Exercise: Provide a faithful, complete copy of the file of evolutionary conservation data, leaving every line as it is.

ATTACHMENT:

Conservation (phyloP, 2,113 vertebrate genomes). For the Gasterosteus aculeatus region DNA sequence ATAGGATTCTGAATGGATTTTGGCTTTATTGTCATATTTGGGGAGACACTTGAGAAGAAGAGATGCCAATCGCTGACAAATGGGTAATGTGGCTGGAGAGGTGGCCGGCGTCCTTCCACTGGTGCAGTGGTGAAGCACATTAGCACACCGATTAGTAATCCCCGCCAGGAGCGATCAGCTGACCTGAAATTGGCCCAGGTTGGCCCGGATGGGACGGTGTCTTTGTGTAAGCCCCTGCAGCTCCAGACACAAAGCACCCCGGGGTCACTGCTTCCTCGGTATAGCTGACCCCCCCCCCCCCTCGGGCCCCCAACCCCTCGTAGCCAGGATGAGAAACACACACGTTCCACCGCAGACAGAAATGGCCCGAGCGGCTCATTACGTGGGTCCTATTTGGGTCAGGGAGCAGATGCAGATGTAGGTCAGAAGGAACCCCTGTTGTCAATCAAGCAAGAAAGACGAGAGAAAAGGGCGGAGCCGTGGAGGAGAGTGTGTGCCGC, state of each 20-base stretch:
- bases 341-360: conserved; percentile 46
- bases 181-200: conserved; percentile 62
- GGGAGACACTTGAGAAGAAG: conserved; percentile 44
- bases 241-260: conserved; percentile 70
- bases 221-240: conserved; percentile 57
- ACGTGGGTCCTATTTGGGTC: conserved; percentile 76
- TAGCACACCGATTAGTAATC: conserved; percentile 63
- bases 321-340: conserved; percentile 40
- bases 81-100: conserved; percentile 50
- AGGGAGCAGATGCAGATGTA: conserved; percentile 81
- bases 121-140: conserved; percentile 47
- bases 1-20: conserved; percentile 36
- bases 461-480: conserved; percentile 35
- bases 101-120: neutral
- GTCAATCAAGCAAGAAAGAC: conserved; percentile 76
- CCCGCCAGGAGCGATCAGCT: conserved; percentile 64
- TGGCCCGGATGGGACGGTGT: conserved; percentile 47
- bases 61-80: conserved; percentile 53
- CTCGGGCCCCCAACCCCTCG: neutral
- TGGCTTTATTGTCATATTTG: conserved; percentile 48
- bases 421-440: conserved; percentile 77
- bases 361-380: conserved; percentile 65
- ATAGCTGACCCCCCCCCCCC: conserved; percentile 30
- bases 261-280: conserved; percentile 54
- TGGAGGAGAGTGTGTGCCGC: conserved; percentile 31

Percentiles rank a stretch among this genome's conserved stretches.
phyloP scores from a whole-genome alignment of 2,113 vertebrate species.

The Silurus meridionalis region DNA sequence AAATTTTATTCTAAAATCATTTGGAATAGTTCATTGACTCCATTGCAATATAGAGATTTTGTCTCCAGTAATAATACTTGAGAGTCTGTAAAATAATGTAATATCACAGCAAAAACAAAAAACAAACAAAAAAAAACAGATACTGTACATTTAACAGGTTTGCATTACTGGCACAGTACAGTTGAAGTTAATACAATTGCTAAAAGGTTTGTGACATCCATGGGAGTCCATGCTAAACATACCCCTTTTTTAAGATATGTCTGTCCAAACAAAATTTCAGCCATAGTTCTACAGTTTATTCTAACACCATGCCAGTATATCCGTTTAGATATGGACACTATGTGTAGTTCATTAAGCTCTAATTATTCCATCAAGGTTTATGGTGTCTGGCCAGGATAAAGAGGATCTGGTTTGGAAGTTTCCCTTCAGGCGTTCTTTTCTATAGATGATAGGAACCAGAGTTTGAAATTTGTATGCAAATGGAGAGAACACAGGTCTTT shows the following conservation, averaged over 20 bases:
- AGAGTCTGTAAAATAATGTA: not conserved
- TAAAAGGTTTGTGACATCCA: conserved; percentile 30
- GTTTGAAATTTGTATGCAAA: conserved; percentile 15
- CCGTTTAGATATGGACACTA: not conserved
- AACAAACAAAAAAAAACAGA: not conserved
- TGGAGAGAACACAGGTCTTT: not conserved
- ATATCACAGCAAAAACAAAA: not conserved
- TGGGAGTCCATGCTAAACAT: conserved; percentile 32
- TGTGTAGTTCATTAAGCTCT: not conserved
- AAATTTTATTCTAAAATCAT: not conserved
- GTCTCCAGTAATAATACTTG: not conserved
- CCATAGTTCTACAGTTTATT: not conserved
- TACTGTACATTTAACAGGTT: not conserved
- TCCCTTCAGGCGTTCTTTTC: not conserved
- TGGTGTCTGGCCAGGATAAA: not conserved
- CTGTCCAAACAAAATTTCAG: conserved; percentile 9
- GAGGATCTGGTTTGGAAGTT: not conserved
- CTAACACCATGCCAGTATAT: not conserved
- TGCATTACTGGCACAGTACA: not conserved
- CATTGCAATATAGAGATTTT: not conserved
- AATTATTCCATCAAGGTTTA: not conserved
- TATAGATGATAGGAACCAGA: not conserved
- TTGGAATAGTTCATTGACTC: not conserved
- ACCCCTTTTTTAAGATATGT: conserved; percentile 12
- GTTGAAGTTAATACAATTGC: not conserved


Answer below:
Conservation (phyloP, 2,113 vertebrate genomes). For the Gasterosteus aculeatus region DNA sequence ATAGGATTCTGAATGGATTTTGGCTTTATTGTCATATTTGGGGAGACACTTGAGAAGAAGAGATGCCAATCGCTGACAAATGGGTAATGTGGCTGGAGAGGTGGCCGGCGTCCTTCCACTGGTGCAGTGGTGAAGCACATTAGCACACCGATTAGTAATCCCCGCCAGGAGCGATCAGCTGACCTGAAATTGGCCCAGGTTGGCCCGGATGGGACGGTGTCTTTGTGTAAGCCCCTGCAGCTCCAGACACAAAGCACCCCGGGGTCACTGCTTCCTCGGTATAGCTGACCCCCCCCCCCCCTCGGGCCCCCAACCCCTCGTAGCCAGGATGAGAAACACACACGTTCCACCGCAGACAGAAATGGCCCGAGCGGCTCATTACGTGGGTCCTATTTGGGTCAGGGAGCAGATGCAGATGTAGGTCAGAAGGAACCCCTGTTGTCAATCAAGCAAGAAAGACGAGAGAAAAGGGCGGAGCCGTGGAGGAGAGTGTGTGCCGC, state of each 20-base stretch:
- bases 341-360: conserved; percentile 46
- bases 181-200: conserved; percentile 62
- GGGAGACACTTGAGAAGAAG: conserved; percentile 44
- bases 241-260: conserved; percentile 70
- bases 221-240: conserved; percentile 57
- ACGTGGGTCCTATTTGGGTC: conserved; percentile 76
- TAGCACACCGATTAGTAATC: conserved; percentile 63
- bases 321-340: conserved; percentile 40
- bases 81-100: conserved; percentile 50
- AGGGAGCAGATGCAGATGTA: conserved; percentile 81
- bases 121-140: conserved; percentile 47
- bases 1-20: conserved; percentile 36
- bases 461-480: conserved; percentile 35
- bases 101-120: neutral
- GTCAATCAAGCAAGAAAGAC: conserved; percentile 76
- CCCGCCAGGAGCGATCAGCT: conserved; percentile 64
- TGGCCCGGATGGGACGGTGT: conserved; percentile 47
- bases 61-80: conserved; percentile 53
- CTCGGGCCCCCAACCCCTCG: neutral
- TGGCTTTATTGTCATATTTG: conserved; percentile 48
- bases 421-440: conserved; percentile 77
- bases 361-380: conserved; percentile 65
- ATAGCTGACCCCCCCCCCCC: conserved; percentile 30
- bases 261-280: conserved; percentile 54
- TGGAGGAGAGTGTGTGCCGC: conserved; percentile 31

Percentiles rank a stretch among this genome's conserved stretches.
phyloP scores from a whole-genome alignment of 2,113 vertebrate species.

The Silurus meridionalis region DNA sequence AAATTTTATTCTAAAATCATTTGGAATAGTTCATTGACTCCATTGCAATATAGAGATTTTGTCTCCAGTAATAATACTTGAGAGTCTGTAAAATAATGTAATATCACAGCAAAAACAAAAAACAAACAAAAAAAAACAGATACTGTACATTTAACAGGTTTGCATTACTGGCACAGTACAGTTGAAGTTAATACAATTGCTAAAAGGTTTGTGACATCCATGGGAGTCCATGCTAAACATACCCCTTTTTTAAGATATGTCTGTCCAAACAAAATTTCAGCCATAGTTCTACAGTTTATTCTAACACCATGCCAGTATATCCGTTTAGATATGGACACTATGTGTAGTTCATTAAGCTCTAATTATTCCATCAAGGTTTATGGTGTCTGGCCAGGATAAAGAGGATCTGGTTTGGAAGTTTCCCTTCAGGCGTTCTTTTCTATAGATGATAGGAACCAGAGTTTGAAATTTGTATGCAAATGGAGAGAACACAGGTCTTT shows the following conservation, averaged over 20 bases:
- AGAGTCTGTAAAATAATGTA: not conserved
- TAAAAGGTTTGTGACATCCA: conserved; percentile 30
- GTTTGAAATTTGTATGCAAA: conserved; percentile 15
- CCGTTTAGATATGGACACTA: not conserved
- AACAAACAAAAAAAAACAGA: not conserved
- TGGAGAGAACACAGGTCTTT: not conserved
- ATATCACAGCAAAAACAAAA: not conserved
- TGGGAGTCCATGCTAAACAT: conserved; percentile 32
- TGTGTAGTTCATTAAGCTCT: not conserved
- AAATTTTATTCTAAAATCAT: not conserved
- GTCTCCAGTAATAATACTTG: not conserved
- CCATAGTTCTACAGTTTATT: not conserved
- TACTGTACATTTAACAGGTT: not conserved
- TCCCTTCAGGCGTTCTTTTC: not conserved
- TGGTGTCTGGCCAGGATAAA: not conserved
- CTGTCCAAACAAAATTTCAG: conserved; percentile 9
- GAGGATCTGGTTTGGAAGTT: not conserved
- CTAACACCATGCCAGTATAT: not conserved
- TGCATTACTGGCACAGTACA: not conserved
- CATTGCAATATAGAGATTTT: not conserved
- AATTATTCCATCAAGGTTTA: not conserved
- TATAGATGATAGGAACCAGA: not conserved
- TTGGAATAGTTCATTGACTC: not conserved
- ACCCCTTTTTTAAGATATGT: conserved; percentile 12
- GTTGAAGTTAATACAATTGC: not conserved